Encased in a smart black box, the Terratec S7 DVB-S/S2 tuner plugs into a spare USB 2.0 port on your computer, including laptops, although a mains outlet is needed for the accompanying power supply.
The only other connectors are a dish/LNB input and, unusually, a CI slot for pay-TV services (excluding Sky).
Naturally, the S7 is compatible with free-to-air satellite broadcasts, including Freesat ones, although you don't get Freesat's EPG. Thanks to its DVB-S2 compatibility, you can catch free hi-def services including ITV HD and BBC HD. A powerful PC is essential for glitch-free viewing, though.
Another boon is that TV and radio channels alike can be recorded to your PC's hard disc; timeshifting is also possible. Terratec's accompanying 'Home Cinema' software looks after this, but the BDA (Broadcast Driver Architecture) hardware-drivers can work with third-party software like DVBViewer and DVBDream.
Room to manoeuvre
Built into the S7 is an infrared sensor that takes commands from the supplied 37-button handset. A 'remote-control editor' will configure the handset for other applications.
Software comprises the Windows only 'Home Cinema' and a 'lite' version of Elgato's EyeTV for Mac users.
Home Cinema turns your PC into a basic single-tuner satellite PVR. In addition to a resizeable (up to full-screen) video window is the control panel, which lists EPG derived programme data and other information.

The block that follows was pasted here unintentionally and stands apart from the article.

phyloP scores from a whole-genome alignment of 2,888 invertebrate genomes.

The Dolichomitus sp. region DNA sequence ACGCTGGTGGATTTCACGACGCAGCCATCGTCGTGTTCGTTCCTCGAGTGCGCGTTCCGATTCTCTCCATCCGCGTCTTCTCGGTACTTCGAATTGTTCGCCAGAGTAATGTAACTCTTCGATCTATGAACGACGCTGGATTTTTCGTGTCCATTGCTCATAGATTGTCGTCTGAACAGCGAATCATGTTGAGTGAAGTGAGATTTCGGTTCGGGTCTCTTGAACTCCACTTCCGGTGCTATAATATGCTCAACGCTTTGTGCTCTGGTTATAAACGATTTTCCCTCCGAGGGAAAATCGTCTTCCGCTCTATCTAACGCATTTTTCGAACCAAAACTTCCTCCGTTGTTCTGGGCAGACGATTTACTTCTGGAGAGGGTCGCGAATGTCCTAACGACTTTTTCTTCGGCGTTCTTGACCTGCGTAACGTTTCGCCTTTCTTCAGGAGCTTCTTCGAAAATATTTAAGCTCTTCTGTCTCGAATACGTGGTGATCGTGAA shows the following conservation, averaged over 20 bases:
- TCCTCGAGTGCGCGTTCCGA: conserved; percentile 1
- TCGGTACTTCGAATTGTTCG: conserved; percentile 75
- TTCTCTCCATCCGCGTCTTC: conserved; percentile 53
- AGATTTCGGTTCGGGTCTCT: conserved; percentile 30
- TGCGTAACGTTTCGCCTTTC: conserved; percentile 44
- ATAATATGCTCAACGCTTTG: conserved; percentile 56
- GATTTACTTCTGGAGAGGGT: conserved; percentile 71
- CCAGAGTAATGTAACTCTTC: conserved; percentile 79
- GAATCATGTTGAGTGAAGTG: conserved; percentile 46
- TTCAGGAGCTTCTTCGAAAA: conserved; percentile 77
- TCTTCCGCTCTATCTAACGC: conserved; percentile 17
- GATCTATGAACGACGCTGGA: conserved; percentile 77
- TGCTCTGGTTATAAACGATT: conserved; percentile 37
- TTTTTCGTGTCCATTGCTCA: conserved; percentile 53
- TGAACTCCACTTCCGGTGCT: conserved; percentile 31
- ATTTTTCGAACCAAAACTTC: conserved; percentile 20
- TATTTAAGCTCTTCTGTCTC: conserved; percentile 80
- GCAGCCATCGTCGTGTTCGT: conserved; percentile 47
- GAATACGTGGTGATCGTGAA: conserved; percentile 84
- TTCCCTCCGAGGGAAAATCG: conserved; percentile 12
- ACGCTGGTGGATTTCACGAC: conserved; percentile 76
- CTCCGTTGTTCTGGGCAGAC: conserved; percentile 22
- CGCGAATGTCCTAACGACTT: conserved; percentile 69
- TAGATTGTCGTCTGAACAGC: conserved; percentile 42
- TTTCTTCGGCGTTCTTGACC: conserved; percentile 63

Buttons sequence through channels, take 'snapshots', change aspect ratio, access the timer and engage teletext, radio mode or the EPG. The latter supports timer programming and now-and-next or, if available, seven-day schedules.
Home Cinema dovetails with the tvtv online EPG, and indeed a free trial subscription is included.
Recording can also be manually invoked; there may only be one tuner but you can simultaneously watch and record different channels if they're on the same transponder. Clicking OK brings up a complete channel list – an alternative is to choose one of the four user definable favourites lists.
Other features include picture-in-picture, subtitles and support for Dolby Digital audio.
Home Cinema is easy enough to set up – select the satellite you're after, specify its DiSEqC position (a maximum of four – only version 1.0 of the standard is catered for) and start scanning. FTA/scrambled-only or all-channel scans are supported, but options like blind search are unavailable.
Other setup menus look after functions like channel management, AV matters and recording mode ('transport' – i.e. TS – or the more compatible 'program' streams – e.g. .mpg).
Performance-wise, the S7/Home Cinema combo couldn't really be faulted. All available channels were found, although searching is ponderously slow. Picture and sound quality are limited only by transmission quality and the capabilities of your computer.
Over a couple of weeks the system didn't crash once. It's also efficient in terms of system resources – when displaying TV it accounted for 10 per cent of an Intel 2.8GHz P4 with 2GB of RAM.
Follow TechRadar Reviews on Twitter: http://twitter.com/techradarreview